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intangible

[in-tan-juh-buh l] /ɪnˈtæn dʒə bəl/
adjective
1.
not tangible; incapable of being perceived by the sense of touch, as incorporeal or immaterial things; impalpable.
2.
not definite or clear to the mind:
intangible arguments.
3.
(of an asset) existing only in connection with something else, as the goodwill of a business.
noun
4.
something intangible, especially an intangible asset:
Intangibles are hard to value.
Origin of intangible
1630-1640
1630-40; < Medieval Latin intangibilis. See in-3, tangible
Related forms
intangibility, intangibleness, noun
intangibly, adverb
Synonyms
2. vague, elusive, fleeting.
Dictionary.com Unabridged
Based on the Random House Dictionary, © Random House, Inc. 2015.
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Examples from the Web for intangibly
Historical Examples
  • And each time he caught that passing look it touched him and intangibly drew him closer to her.

    The Silver Poppy Arthur Stringer
  • Just now it was the expression of his face, intangibly different—or had she never taken the trouble to notice him before?

  • She, as she had been when first he looked upon her, yet intangibly changed, the same yet not the same.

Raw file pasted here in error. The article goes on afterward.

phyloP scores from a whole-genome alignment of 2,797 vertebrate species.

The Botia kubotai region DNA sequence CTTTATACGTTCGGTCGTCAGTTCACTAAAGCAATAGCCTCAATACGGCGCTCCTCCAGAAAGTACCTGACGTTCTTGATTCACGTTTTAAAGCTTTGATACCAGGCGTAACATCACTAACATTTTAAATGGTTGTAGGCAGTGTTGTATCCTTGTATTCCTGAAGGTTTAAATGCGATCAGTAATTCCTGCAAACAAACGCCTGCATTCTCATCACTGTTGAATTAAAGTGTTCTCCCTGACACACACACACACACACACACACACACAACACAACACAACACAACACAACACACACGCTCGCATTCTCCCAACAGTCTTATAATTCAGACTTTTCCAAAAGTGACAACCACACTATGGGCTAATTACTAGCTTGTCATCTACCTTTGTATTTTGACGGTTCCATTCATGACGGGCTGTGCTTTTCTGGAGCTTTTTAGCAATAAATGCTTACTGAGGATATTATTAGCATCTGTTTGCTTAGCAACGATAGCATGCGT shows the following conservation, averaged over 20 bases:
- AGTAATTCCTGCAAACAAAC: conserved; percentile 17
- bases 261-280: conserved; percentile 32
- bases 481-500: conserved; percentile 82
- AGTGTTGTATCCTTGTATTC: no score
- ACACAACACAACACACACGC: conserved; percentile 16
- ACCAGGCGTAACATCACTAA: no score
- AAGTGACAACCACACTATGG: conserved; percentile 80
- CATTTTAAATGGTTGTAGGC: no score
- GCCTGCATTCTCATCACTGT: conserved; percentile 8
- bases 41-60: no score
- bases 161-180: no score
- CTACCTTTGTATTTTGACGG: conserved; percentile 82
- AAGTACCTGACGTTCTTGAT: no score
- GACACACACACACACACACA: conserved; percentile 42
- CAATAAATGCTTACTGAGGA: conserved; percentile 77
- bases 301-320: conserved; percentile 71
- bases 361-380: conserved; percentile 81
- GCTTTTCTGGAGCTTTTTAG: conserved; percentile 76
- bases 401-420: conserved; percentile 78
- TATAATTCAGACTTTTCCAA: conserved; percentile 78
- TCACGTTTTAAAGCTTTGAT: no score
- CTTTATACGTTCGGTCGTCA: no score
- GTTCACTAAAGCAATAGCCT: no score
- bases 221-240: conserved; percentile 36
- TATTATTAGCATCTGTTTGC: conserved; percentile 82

• The change that had begun subtly, intangibly, was now a terrible and glaring difference.

    The Border Legion Zane Grey
  • Irresistibly urging, intangibly irritating, perpetually suggesting, they had prepared him for the dominion of Jane Holland.

    The Creators May Sinclair
  • The call upon the contessa left them both with an intangibly unpleasant sensation.

    The Spell William Dana Orcutt
  • There was a strange and intangibly sinister quality in the moonlight that streamed dimly into the winding passage.

British Dictionary definitions for intangibly

intangible

/ɪnˈtændʒɪbəl/
adjective
1.
incapable of being perceived by touch; impalpable
2.
imprecise or unclear to the mind: intangible ideas
3.
(of property or a business asset) saleable though not possessing intrinsic productive value
noun
4.
something that is intangible
Derived Forms
intangibility, intangibleness, noun
intangibly, adverb
Collins English Dictionary - Complete & Unabridged 2012 Digital Edition
© William Collins Sons & Co. Ltd. 1979, 1986 © HarperCollins
Publishers 1998, 2000, 2003, 2005, 2006, 2007, 2009, 2012
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Word Origin and History for intangibly

intangible

adj.

1630s, "incapable of being touched," from French intangible (c.1500) or directly from Medieval Latin intangibilis, from in- "not" (see in- (1)) + Late Latin tangibilis "that may be touched" (see tangible). Figurative sense of "that cannot be grasped by the mind" is from 1880. Noun meaning "anything intangible" is from 1914. Related: Intangibly.

Online Etymology Dictionary, © 2010 Douglas Harper
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